During her tenure as the CEO of computer maker Hewlett-Packard, Carly Fiorina, who just announced she’s running for president, laid off 30,000 workers.
To use this fact against her, an unknown group has created a website at CarlyFiorina.org—a domain the candidate failed to obtain before announcing her run—that shows a seemingly endless scroll of 30,000 frowny-faces. Here's about 1/10th of them:
“That's 30,000 people she laid off. People with families,” the page says at the end.
It’s a sign that Fiorina is likely to face the same problems as Mitt Romney, whose talk of his business experience in the 2012 race was met with criticisms of how many workers lost their jobs as a result of his business moves.
Fiorina was the head of HP from 1999 to 2005, a period in which she engineered a merger with rival Compaq that led to redundancies in the workforce. Ultimately, HP’s board of directors forced her to resign.
She has responded to the layoff criticisms by saying they showed she can make tough decisions.
"HP requires executive decision-making and the presidency is all about executive decision-making," Fiorina has said according to CNN.
During her failed 2010 Senate run, her campaign materials noted she “made tough decisions to reform the company that were criticized at the time,” but that since then “HP and its shareholders are now reaping the rewards," the San Jose Mercury News reported.
Romney made remarks in a similar vein in 2007.
“Sometimes the medicine is a little bitter,” he said, “but it is necessary to save the life of the patient.”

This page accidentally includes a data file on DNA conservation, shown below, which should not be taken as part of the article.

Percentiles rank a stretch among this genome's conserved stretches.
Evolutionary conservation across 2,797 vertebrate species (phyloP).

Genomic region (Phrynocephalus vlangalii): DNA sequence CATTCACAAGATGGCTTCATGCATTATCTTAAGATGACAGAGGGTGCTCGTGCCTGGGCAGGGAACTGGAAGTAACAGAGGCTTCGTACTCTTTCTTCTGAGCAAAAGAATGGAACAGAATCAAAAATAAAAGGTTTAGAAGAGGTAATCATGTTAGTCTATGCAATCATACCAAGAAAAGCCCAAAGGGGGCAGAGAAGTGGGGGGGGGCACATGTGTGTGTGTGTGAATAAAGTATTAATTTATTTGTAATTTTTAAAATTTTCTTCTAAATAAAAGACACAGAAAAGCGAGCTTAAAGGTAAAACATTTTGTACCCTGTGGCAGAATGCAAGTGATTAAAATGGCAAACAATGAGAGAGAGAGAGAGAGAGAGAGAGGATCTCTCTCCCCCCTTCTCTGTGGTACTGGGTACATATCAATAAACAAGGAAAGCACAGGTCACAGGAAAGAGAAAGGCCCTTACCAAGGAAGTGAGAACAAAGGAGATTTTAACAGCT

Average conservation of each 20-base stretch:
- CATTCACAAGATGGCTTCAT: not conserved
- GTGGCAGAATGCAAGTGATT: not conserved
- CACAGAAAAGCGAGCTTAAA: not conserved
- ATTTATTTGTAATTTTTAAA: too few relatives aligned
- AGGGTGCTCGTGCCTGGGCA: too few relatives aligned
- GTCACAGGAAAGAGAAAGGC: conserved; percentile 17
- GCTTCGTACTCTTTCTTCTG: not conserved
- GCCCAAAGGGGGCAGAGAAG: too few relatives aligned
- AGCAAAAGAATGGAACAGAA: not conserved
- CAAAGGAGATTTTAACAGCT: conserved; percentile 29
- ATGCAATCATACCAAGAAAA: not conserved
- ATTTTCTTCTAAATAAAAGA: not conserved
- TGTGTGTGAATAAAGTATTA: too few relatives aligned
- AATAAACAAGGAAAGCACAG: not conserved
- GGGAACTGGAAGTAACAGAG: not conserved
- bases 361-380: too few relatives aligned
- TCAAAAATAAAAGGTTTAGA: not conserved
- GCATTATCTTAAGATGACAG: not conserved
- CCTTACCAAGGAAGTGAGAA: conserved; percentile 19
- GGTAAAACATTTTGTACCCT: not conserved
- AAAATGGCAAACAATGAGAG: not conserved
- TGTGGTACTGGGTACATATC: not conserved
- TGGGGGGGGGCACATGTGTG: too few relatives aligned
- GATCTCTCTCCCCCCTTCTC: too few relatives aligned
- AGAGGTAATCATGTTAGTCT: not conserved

Blue-collar workers who lost jobs while Romney headed Bain Capital, a private equity firm, blasted the 2012 presidential candidate.
"I figure it's time to stand up to people like Mitt Romney and say enough is enough,” Bonnie Borman, a line worker with 23 years at a plant who earned $15 an hour but who faced losing her job, told The Huffington Post at the time. “We can't keep shipping our jobs overseas or keeping the minimum wage down so that people can't survive. I feel like they're taking retirement totally away from us, making it impossible."
When Fiorina was confronted about the layoffs in 2010 by Fox News, she took a different tack, saying lost jobs were the result of government policies.
“It is true that jobs are being taken out of California. By the way, China fights harder for our jobs than we do,” she said. “Texas fights for our jobs. Nevada fights for our jobs. North Carolina fights for our jobs. We have to start fighting for our jobs in this nation and in our state."
Lowering taxes and giving out corporate tax breaks would mean fewer lost jobs, she said.
“It means something really basic, like let's give a tax break to bring manufacturing home… The truth is in California you can't build a new manufacturing facility, and businesses are leaving in droves because of bad government policy.”
Given how well this worked for Romney, Fiorina may need to think of another response entirely.
Rob covers business, economics and the environment for Fusion. He previously worked at Business Insider. He grew up in Chicago.